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Dire Needs: A Novel of the Eternal Wolf Clan Mass Market Paperback – March 6, 2012
"Enlightenment Now: The Case for Reason, Science, Humanism, and Progress"
Is the world really falling apart? Is the ideal of progress obsolete? Cognitive scientist and public intellectual Steven Pinker urges us to step back from the gory headlines and prophecies of doom, and instead, follow the data: In seventy-five jaw-dropping graphs, Pinker shows that life, health, prosperity, safety, peace, knowledge, and happiness are on the rise. Learn more
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About the Author
Stephanie Tyler is the New York Times bestselling author of the Section 8, Skulls Creek, and Eternal Wolf Clan series. She lives in New York with her husband, kids, and a crazy Weimaraner named Gus.
Excerpt. © Reprinted by permission. All rights reserved.
Rifter needed a woman, Brother Wolf needed to run wild, and their appetites for sex and destruction mingled, rose with a hot howl as Rifter’s Harley roared through the winter night.
Both knew which appetite would have to be sated first—the fucking; then the running. Rifter and his wolf were usually on the same page in that regard. Tonight was no different, and he slammed his Harley to a stop in front of Bite, one of the many bars along the strip, because he smelled danger. He stomped inside, ignoring the way the room stilled and everyone turned to watch him. After hundreds of years, that shit got old, and he was well aware of what he looked like.
He was also well aware that no one in this room would want to be him, if given the chance. He could only pray no one ever would be put in that position again.
No, he was already part of a pack of the last six living Dire wolves, who cursed their immortality and wore their ferocity on their sleeves because they literally had nothing to lose.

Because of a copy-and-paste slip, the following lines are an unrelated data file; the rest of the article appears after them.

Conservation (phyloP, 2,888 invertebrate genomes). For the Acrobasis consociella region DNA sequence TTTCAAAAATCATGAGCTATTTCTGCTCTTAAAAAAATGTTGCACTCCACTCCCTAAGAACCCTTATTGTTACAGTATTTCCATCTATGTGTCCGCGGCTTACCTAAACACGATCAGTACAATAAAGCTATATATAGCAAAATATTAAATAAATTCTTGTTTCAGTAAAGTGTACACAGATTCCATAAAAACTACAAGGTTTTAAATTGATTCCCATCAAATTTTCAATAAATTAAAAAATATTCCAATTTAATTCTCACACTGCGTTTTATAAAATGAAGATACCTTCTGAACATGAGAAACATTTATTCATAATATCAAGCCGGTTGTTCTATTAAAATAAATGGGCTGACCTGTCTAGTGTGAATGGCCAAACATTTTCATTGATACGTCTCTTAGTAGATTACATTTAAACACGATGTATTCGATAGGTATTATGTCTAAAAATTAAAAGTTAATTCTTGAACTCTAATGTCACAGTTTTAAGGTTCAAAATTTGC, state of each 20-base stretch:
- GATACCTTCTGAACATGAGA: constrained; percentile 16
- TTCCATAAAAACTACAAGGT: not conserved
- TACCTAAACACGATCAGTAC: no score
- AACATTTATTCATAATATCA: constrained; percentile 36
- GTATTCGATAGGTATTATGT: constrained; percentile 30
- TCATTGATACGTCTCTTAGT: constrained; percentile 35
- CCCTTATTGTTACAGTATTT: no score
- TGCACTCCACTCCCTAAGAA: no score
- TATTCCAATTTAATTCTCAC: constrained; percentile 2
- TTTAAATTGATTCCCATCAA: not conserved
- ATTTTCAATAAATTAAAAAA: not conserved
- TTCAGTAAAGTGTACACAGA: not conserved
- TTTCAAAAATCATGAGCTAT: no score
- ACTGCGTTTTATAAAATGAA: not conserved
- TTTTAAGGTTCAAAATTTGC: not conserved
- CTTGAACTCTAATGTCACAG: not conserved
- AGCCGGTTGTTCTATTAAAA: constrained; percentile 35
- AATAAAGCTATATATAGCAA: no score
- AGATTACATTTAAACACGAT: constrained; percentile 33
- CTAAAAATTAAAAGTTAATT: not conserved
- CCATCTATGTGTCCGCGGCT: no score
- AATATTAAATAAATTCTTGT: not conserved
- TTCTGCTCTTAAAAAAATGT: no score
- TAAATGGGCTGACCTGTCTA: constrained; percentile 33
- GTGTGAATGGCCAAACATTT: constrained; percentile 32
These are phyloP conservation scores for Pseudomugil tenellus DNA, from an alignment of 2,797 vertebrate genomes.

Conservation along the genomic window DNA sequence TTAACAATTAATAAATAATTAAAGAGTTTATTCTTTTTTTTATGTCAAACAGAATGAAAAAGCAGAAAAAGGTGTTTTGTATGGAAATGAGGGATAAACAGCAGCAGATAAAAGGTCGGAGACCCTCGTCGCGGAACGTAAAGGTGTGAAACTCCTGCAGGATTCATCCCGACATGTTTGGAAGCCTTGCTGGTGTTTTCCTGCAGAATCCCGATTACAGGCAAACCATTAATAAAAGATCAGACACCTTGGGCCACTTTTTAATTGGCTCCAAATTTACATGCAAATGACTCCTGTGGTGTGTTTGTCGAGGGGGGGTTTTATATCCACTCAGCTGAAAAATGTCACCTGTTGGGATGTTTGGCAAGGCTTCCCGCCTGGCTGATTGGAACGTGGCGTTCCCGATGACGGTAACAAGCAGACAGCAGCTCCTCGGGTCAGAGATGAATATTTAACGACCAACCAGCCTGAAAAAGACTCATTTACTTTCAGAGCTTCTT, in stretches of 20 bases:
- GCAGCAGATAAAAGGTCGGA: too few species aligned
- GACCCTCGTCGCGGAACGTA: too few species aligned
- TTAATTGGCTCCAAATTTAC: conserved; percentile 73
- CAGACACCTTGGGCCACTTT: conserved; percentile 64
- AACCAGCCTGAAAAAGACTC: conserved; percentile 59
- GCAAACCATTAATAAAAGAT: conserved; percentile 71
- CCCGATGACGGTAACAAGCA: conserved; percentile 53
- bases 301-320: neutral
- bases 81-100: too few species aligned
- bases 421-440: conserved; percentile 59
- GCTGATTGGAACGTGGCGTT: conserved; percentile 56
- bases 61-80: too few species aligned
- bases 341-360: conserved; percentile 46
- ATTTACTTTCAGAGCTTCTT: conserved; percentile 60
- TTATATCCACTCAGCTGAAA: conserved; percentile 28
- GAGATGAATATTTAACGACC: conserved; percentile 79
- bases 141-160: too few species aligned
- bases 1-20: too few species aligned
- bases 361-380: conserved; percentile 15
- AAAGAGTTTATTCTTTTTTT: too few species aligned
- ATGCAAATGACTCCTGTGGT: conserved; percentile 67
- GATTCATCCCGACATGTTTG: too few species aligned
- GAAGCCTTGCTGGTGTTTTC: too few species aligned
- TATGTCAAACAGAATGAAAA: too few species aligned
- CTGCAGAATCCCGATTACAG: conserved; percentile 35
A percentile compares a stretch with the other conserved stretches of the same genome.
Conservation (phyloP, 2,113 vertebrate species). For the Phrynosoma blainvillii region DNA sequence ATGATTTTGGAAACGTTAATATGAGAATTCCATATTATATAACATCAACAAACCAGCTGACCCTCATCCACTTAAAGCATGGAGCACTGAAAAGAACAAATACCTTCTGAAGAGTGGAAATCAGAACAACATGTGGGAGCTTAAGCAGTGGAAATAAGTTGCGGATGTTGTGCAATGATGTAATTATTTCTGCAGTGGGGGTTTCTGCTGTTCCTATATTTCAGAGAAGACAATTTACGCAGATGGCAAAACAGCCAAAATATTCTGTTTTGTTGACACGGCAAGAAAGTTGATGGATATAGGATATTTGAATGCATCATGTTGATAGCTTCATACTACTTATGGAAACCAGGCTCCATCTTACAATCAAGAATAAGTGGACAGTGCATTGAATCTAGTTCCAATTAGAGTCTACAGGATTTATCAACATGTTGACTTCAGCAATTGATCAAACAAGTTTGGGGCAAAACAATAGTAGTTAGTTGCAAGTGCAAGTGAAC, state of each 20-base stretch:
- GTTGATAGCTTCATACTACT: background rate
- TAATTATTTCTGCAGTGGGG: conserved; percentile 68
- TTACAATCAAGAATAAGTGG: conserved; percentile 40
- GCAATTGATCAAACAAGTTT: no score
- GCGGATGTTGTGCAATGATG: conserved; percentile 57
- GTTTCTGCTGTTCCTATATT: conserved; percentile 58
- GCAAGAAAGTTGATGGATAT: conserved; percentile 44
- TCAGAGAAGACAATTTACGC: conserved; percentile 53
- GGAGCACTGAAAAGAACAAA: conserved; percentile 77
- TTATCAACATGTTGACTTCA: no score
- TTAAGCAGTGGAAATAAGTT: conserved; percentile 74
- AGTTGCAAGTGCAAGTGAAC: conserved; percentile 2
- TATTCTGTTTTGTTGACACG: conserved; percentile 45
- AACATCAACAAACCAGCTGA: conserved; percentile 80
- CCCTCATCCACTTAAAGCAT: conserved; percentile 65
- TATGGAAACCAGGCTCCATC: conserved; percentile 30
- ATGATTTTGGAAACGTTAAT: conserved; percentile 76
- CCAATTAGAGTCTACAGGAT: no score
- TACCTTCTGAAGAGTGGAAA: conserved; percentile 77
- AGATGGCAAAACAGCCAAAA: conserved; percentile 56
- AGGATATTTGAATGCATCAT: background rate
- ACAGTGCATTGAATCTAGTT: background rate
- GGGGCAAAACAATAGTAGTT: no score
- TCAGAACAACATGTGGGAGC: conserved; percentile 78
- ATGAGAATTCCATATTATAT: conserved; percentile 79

Created by Hati, son of a Norse god, and watched over by a mystical clan of Elders, Rifter was six feet eight inches of raw muscle and more than seven feet, three hundred pounds when he was Brother Wolf, which explained the pain of the transition..
Brother Wolf was part of him—when he was driving the ship, Rifter could request things, and vice versa, but they were both equal in power. It was the only way they could inhabit one body. He had a great deal of respect for his wolf, knew what Brother needed and when he needed it. Brother did the same for him.
If one of them died, the other would too.
We should be that lucky, he thought, and Brother howled in response inside his head, reminding him of why they’d come here in the first place.
Brother Wolf’s biggest goal—beyond chasing moons—was to become Father Wolf. That could happen only by mating, and that shit was not happening anytime soon.
Rifter’s main goal was to die, but again, he’d be waiting on that one forever.
One of the female Weres, laced into a black bustier, caught up to him when he was halfway to the bar and rubbed her body against his. “Where’ve you been, Rift?” she purred.
“Prison,” he said as he pushed past her, semidisgusted that his response seemed to turn her on. Prison couldn’t hold Rifter and Brother Wolf, and God knew humans had tried more than once over the last centuries.
He took in the human motorcycle gang and the pack of wolves who’d started their own version of Hells Angels, only far more deadly, and then his nose led him to the young woman sitting alone at the bar. She was doing shots and swaying to the music, and she’d caught the bikers’ attention—human and wolf—neither of which was a good thing.
He knew immediately from the rumblings that she’d been here too long.
Typically, the wolves stayed among their own, but lately, they’d been mixing it up with the locals, and that wasn’t going over all that well with the weretrappers. This bar was owned and operated by a Were—but catered to humans as well. The thing was, most humans beyond the weretrappers didn’t believe that Weres existed at all, and the Weres and the Dires had been able to pass as full human for as long as they could remember.